The "Big 4" might not be a concept well-known outside of North Carolina. But in ACC country, it used to be home to half the conference: North Carolina, Duke, NC State and Wake Forest.
And along Tobacco Road — which, yes, includes all four schools — basketball has always thrived to varying degrees.
The programs have all had their ups and downs — Wake is down, but Duke, UNC and NC State all went to the NCAA Tournament for the last two seasons — but make no mistake, the fans hear it from their rivals when their team isn’t doing well.
Right now, the three teams are a combined 4-9 in ACC play (Duke has half of those wins after an escape against Virginia at home Monday).
Fortunately for those fans, though, there aren’t really many bragging rights to be had right now. Unless Wake Forest (11-5, 1-2 ACC) wants to brag about beating North Carolina, that is. Although the Deacons aren’t feeling too good about themselves right now, losers of two straight road games by big margins and with a head coach in Jeff Bzdelik on the hot seat.
UNC fans aren’t feeling great, obviously. The Tar Heels (10-6) are losers of three straight and are 0-3 in the ACC for the first time since 1996-97. That 1997 team, Dean Smith’s last, went on to reach the Final Four. But Antawn Jamison and Vince Carter aren’t walking through that door, and as UNC fans watch the Tar Heels struggle on offense, they still pine for P.J. Hairston.
NC State and Duke fans are perhaps a bit lower on the Misery Index. Or higher. The NC State (11-5, 1-2) faithful are weathering the ups and downs of a young team, which can be alternately fun and maddening. Duke (13-4, 2-2) is still ranked (barely), and the Blue Devils certainly have more talent than any of the other three.
The tradition among the Big 4 means that it’s unusual when at least one of the four isn’t an elite team, and usually more than one.
That still might be true this season. It’s still early. But last weekend’s Black Saturday made the outlook for all the teams seem pretty bleak.
The first weekend of 2014, three of the Big 4 teams lost, but not on the same day (North Carolina lost at Wake Forest on Sunday after both Duke and NC State fell to the old Big East teams).
On the second weekend, things got worse.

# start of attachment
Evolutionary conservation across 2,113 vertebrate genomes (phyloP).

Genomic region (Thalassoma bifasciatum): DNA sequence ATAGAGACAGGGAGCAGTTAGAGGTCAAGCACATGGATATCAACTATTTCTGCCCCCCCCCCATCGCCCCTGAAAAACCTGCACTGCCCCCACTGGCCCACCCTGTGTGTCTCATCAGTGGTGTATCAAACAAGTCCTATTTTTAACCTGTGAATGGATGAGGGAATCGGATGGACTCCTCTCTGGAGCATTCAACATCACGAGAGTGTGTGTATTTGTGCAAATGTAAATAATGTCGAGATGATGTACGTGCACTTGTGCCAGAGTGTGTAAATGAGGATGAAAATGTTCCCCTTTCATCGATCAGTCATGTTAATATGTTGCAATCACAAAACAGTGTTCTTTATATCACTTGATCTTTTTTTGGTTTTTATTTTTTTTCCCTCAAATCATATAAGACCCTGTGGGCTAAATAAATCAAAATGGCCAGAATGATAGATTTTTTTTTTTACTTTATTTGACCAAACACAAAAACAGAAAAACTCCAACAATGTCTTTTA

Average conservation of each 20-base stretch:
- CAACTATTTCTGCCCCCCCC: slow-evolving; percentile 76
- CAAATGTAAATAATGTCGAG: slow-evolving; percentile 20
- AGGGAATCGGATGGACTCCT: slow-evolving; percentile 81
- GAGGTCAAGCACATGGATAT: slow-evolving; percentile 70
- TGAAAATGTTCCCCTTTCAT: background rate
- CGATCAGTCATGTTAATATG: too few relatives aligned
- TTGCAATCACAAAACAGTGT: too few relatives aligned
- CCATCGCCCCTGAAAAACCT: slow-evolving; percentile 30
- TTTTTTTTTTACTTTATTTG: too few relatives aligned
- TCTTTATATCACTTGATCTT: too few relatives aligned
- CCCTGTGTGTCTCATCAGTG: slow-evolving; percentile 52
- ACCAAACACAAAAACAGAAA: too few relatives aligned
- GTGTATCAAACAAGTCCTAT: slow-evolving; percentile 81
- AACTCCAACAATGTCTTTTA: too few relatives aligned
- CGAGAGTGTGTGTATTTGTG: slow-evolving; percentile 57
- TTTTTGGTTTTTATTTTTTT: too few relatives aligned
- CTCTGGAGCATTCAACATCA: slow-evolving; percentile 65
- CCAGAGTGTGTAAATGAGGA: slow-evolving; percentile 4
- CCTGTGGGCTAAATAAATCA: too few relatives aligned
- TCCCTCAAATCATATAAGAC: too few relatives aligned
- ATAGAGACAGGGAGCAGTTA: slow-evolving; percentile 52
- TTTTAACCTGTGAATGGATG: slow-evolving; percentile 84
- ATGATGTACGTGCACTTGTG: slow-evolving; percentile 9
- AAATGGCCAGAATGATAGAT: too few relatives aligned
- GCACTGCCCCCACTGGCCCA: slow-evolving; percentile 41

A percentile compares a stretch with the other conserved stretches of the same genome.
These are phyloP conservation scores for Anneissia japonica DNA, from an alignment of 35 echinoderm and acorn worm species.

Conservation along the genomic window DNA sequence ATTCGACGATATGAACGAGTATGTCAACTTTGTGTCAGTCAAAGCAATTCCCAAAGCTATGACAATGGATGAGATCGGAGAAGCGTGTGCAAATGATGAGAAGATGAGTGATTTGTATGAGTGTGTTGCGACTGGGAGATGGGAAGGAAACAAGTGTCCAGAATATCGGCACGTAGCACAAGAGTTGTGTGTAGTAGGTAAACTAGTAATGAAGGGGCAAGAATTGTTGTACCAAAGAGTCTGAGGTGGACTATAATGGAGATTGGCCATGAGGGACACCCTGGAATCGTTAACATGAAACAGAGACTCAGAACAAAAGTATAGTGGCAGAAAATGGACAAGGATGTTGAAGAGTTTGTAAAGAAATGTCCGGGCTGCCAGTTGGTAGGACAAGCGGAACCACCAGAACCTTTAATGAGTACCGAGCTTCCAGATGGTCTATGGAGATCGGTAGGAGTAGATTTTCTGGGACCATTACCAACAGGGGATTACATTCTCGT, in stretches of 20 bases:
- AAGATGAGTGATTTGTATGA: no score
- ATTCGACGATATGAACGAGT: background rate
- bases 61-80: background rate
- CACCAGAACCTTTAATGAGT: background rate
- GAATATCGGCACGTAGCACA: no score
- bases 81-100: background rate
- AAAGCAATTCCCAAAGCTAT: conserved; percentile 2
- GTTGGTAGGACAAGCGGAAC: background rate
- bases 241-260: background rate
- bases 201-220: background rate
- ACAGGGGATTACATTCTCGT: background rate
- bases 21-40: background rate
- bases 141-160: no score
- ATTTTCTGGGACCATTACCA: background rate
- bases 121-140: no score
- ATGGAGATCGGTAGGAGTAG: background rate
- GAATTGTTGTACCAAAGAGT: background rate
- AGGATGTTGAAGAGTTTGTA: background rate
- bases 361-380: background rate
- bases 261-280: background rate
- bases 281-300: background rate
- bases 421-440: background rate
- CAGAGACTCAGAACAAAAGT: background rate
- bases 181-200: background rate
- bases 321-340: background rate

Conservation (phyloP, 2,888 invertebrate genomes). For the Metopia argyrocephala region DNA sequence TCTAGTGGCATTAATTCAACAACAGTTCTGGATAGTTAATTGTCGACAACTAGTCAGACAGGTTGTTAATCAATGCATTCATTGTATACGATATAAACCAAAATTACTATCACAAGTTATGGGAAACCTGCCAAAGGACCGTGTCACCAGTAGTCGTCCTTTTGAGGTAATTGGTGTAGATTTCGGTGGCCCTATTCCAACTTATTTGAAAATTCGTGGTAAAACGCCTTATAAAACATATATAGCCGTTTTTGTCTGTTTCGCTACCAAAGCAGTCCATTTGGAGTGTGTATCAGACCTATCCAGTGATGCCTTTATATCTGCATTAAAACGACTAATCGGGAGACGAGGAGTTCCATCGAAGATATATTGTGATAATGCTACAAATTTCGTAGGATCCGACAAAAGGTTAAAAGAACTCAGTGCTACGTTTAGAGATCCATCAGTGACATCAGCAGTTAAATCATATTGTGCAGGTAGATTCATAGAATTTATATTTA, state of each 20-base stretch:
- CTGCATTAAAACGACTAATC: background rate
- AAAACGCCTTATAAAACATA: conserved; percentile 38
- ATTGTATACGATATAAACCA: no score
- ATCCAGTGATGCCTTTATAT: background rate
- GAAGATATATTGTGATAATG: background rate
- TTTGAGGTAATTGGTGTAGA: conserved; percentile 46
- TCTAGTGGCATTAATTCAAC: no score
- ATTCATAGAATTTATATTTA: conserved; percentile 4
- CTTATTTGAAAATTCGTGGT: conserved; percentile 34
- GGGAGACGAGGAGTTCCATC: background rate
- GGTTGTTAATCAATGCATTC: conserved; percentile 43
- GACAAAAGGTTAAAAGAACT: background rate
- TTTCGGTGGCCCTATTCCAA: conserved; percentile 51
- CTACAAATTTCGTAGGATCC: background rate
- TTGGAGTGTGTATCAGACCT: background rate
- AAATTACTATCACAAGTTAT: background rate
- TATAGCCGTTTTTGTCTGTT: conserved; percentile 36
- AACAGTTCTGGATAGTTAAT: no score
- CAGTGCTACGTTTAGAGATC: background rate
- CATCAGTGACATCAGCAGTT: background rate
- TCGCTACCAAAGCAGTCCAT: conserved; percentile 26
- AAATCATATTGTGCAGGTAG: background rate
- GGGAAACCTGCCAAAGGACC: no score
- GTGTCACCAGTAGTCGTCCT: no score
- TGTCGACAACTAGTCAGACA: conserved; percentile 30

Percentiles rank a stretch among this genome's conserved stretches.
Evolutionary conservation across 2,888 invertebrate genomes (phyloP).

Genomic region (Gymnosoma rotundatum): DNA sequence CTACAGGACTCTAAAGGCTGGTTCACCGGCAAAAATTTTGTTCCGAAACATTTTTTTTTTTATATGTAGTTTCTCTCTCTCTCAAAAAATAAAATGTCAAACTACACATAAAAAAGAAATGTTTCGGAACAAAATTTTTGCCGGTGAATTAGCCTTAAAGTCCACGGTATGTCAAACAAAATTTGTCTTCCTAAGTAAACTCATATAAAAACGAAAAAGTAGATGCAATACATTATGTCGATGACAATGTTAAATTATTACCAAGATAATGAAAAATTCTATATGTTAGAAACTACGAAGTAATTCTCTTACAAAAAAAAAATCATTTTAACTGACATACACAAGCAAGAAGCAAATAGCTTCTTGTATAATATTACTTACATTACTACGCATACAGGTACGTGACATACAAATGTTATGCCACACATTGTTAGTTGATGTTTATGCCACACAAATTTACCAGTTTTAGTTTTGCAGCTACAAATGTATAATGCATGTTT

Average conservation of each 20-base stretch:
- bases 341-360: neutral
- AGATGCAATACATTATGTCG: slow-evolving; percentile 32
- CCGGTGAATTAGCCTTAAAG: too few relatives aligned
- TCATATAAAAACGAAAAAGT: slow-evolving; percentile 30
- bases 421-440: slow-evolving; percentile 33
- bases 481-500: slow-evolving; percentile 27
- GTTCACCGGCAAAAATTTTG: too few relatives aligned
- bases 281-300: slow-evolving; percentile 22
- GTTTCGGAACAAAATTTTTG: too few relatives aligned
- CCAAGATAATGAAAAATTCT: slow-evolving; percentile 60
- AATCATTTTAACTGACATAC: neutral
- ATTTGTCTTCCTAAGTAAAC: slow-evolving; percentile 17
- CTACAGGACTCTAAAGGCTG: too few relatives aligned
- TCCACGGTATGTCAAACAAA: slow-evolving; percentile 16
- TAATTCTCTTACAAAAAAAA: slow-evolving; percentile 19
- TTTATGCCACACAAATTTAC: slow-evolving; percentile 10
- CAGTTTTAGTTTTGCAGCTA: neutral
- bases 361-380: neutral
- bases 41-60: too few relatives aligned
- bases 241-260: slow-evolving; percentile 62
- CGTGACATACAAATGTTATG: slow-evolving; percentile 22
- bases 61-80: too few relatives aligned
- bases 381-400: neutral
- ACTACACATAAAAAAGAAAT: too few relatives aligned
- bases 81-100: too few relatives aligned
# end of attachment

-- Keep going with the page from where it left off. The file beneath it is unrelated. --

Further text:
North Carolina traveled to No. 2 Syracuse and lost by 12. Not a bad loss, but it was the Tar Heels’ third in a row, and they set all kinds of school records for offensive futility in the shot-clock era. That kicked off the day at noon.
If ACC fans wanted to flip back and forth between that and Wake Forest’s battle at Pittsburgh, well, there was no need. Wake fell by 15 in a game that wasn’t that close. That outcome, too, was expected.
Then at 2 p.m., Duke found itself going scoreless in the final six minutes or so and losing by 13 points at Clemson. The Tigers are scrappy this year, but not on Duke’s level, and it was Duke’s second straight ACC loss.
At 5 p.m., NC State was the last hope of the in-state schools. It wasn’t necessarily expected to win, but it had a chance. Virginia eliminated that chance very early by getting out to a 21-4 lead and cruising from there.
It’s not often that all three teams that are closest in proximity to one another — NC State, UNC and Duke — all lose. The last time it’s happened was 1996, so it’s been nearly 18 years.
But there’s been no recorded instance of all four in-state ACC teams losing. Using every available date, longtime ACC journalists pored over the record books for hours after the NC State game went final and could find nothing.
(Wake Forest doesn’t start dating their games in the media guide until 1951-52, and NC State doesn’t start until 1950-51. North Carolina has dates back to 1910-11, its first season, and Duke has a few dates as early as its first season, 1905-06, but not all of them until the 1930’s or so.)
Not only did all four lose, mind you, but they all lost by double digits.
Since we can’t know the last time all four teams lost on the same day, let’s put this in perspective another way. Ever since NC State’s Everett Case brought basketball to the area and enlivened the ACC in the 1950’s, the other programs in the area stepped their respective games up to compete.
And so from 1952-53 until 1983-84 — before Mike Krzyzewski had his Duke program off the ground and while Jim Valvano was still at NC State — the Big 4 lost a total of 1,207 games combined over that 31-year span and 542 of those (44.9 percent) were to each other.
Wake has won 45 games in the last three-and-a-half seasons combined, and just two have been against Big 4 teams (NC State last year, North Carolina this year). Wake Forest is 2-13 against the Big 4 since 2011, while Duke has the best record at 14-3.
Taking out UNC’s six losses this year (and its loss to Wake this year in its first Big 4 game), six of UNC’s 25 losses from 2011-13 came against the Big 4 (five to Duke). Three of Duke’s 18 losses in that same span have been against the Big 4, and 10 of NC State’s 40. Wake just lost a lot of games — 60 — so it’s kind of irrelevant how many were to the Big 4 (13, though).
The point is that this year, the Big 4 aren’t losing to each other. Well, they are, but someone has to win, so. They’re losing to other teams, too. And as the new-look ACC tries to retain some of its old identity, there’s perhaps no better indicator of what isn’t working than the struggles of the North Carolina teams.
Duke is the most likely candidate to turn things around — maybe it’s that Hall of Fame head coach that inspires confidence — but UNC has a Hall of Fame head coach of its own. NC State gets more or less a free pass for this season, while Bzdelik had probably better start winning some road games.
Free pass or no, make no mistake — NC State fans don’t want to lose to the Big 4. And the Wolfpack has two such games this week, at Wake Forest on Wednesday and at Duke on Saturday.
Good news is? One of the Big 4 teams has to win, thus improving their collective ACC record!